Panic! At the Disco
Credit: Jennifer Tzar

Pretty. Odd.

Boys in emo bands have it pretty good these days, don’t they? The chords are easy, the girls adoring, and the Facebook friends bountiful. Plus, for all the specificity of their tribal markings — the guyliner, the geometric swoops of hair, the exquisitely tight jeans — today’s scene makers cut an increasingly large swath demographically: Last year alone, Fall Out Boy dabbled in hip-hop by nabbing a Jay-Z cameo (”Thriller”); Gym Class Heroes repurposed a decades-old Supertramp hook for a top 10 pop hit (”Cupid’s Chokehold”); and the Plain White T’s pleased tweens and moms alike with a sweet acoustic ballad (”Hey There Delilah”).

As for Panic at the Disco? Just barely out of their teens, the Las Vegas foursome sold more than 1.7 million copies of their propulsive 2005 debut, A Fever You Can’t Sweat Out, and in 2006 snagged MTV’s Video of the Year award. Though they scrapped a mysterious concept CD last year, they’ve managed to bust through any remaining confines of the genre with Pretty. Odd., an admirably ambitious musical bonanza. There are arena anthems (”Nine in the Afternoon,” ”That Green Gentleman,” ”Pas de Cheval”), fiddle-ridden goofs (”Folkin’ Around”), intricate Beatles psych-outs (”She Had the World,” ”Behind the Sea,” ”The Piano Knows Something I Don’t Know”), orchestral Smiths-ian rambles (”Do You Know What I’m Seeing?”) — even a kicky juke-joint swinger (”I Have Friends in Holy Spaces”).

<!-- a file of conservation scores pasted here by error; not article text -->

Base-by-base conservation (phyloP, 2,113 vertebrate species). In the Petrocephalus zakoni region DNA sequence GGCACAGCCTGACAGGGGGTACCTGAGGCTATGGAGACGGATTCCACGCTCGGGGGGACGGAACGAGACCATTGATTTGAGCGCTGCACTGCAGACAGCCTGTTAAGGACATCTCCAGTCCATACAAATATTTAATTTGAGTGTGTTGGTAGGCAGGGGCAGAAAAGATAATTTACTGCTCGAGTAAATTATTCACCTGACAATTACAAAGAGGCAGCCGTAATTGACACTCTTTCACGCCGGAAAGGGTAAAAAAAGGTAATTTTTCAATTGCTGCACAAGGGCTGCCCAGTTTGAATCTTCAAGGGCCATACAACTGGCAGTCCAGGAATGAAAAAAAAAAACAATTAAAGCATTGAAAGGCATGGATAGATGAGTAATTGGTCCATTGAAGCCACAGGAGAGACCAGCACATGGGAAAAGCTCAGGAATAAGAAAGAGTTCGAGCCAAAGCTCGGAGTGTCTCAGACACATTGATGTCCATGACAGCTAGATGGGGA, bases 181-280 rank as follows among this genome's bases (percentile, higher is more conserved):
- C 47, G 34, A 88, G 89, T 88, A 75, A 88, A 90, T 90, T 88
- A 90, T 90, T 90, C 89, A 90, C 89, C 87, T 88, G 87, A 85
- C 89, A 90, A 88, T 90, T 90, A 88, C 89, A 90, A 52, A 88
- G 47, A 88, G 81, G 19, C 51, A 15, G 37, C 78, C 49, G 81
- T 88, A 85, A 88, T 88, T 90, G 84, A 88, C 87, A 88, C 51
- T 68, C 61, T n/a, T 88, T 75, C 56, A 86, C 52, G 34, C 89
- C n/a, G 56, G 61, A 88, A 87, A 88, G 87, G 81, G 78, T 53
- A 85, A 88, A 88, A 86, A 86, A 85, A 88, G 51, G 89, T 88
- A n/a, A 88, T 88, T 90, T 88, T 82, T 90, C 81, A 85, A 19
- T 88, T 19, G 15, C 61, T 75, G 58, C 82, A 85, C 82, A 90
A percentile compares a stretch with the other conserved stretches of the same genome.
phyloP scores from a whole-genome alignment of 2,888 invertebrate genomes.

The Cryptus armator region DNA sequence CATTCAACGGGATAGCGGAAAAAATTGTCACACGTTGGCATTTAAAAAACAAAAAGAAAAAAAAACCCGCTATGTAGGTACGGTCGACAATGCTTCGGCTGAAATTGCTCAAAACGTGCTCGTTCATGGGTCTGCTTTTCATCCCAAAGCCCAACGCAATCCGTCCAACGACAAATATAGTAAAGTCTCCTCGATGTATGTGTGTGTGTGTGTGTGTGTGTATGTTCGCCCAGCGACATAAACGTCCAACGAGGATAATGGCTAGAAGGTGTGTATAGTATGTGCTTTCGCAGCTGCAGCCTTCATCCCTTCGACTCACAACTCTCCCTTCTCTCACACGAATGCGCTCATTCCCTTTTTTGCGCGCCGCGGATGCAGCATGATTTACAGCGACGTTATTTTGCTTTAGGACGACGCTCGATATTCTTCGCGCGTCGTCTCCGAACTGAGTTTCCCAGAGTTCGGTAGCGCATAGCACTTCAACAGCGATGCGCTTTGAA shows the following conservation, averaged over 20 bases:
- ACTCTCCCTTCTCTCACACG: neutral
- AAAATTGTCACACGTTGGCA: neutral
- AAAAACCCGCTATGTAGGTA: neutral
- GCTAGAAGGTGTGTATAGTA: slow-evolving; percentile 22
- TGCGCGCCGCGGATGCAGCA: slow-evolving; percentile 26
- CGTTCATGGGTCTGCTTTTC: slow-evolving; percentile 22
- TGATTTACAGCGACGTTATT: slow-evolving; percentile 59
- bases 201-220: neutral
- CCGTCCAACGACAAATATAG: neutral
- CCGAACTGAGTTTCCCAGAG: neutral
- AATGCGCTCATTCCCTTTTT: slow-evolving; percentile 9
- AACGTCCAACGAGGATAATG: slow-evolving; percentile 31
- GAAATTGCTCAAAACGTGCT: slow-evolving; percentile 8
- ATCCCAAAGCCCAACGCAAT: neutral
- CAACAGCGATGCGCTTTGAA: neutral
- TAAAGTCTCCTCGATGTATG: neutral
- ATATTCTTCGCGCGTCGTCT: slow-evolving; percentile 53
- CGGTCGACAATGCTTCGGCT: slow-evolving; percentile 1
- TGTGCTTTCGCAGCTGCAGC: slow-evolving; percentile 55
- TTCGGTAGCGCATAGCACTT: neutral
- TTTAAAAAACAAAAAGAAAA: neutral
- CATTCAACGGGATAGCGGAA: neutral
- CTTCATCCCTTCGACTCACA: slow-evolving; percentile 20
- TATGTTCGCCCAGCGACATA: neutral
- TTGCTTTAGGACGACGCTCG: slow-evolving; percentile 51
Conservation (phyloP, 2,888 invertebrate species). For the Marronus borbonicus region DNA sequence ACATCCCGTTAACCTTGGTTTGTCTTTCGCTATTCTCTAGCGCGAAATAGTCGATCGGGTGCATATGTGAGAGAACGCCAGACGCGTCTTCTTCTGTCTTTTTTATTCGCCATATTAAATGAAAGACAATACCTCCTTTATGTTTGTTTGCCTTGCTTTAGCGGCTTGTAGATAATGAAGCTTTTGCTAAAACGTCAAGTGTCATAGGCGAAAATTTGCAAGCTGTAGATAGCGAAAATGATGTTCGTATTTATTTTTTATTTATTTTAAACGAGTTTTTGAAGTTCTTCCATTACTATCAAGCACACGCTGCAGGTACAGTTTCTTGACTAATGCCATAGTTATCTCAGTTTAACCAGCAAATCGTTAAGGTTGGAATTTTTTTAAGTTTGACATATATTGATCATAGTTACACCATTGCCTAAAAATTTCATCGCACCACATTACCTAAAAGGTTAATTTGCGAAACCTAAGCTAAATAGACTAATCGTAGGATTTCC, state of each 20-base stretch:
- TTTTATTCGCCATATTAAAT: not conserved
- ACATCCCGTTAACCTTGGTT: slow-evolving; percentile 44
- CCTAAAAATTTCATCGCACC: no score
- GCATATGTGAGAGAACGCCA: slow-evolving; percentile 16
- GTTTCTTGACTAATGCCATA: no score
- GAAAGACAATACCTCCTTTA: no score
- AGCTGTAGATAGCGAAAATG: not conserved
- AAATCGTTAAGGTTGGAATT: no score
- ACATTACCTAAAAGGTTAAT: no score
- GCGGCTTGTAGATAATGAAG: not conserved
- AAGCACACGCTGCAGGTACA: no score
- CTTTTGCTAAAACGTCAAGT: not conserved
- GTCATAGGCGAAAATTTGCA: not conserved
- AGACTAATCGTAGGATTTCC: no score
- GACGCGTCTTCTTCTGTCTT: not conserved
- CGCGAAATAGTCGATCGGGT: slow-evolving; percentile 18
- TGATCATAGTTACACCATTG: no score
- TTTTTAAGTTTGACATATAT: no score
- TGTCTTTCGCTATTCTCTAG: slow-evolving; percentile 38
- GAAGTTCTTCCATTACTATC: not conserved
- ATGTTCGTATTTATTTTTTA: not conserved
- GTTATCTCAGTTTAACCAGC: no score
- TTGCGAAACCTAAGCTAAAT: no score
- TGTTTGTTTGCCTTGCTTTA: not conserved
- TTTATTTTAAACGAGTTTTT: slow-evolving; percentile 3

Meanwhile, the twisty song titles of the past — e.g., ”The Only Difference Between Martyrdom and Suicide Is Press Coverage” — are gone. And the band’s arch, almost smarmy lyrics are here replaced by more sincere, if less clever, sentiments: ”Oh how it’s been so long/We’re so sorry we’ve been gone/We were busy writing songs for you,” singer Brendon Urie coos cozily on ”We’re So Starving.” In fact, nearly all the signposts of modern-day emo are AWOL; this is a showy, sprawling, old-fashioned pop experience, pure and simple.

In the end, Pretty. Odd. is more pretty than odd. The band may occasionally outpace themselves in an eagerness to make a Big Important Record (the songwriting occasionally falls flat, and their inspirations are sometimes too transparent), but they succeed an impressive amount of the time. It’s almost — dare we say it? — a headphones album, a dense, largely enjoyable layer cake of ideas and instrumentation that might actually alienate its teenage fans. Or, one hopes, it may inspire them to delve into their parents’ record collection for Sgt. Pepper’s, Cheap Trick at Budokan, Kris Kristofferson’s The Silver Tongued Devil and I, and all the other stuff that, you know, ”old” people dig. And that may be Pretty‘s best surprise of all. B+
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Pretty. Odd.
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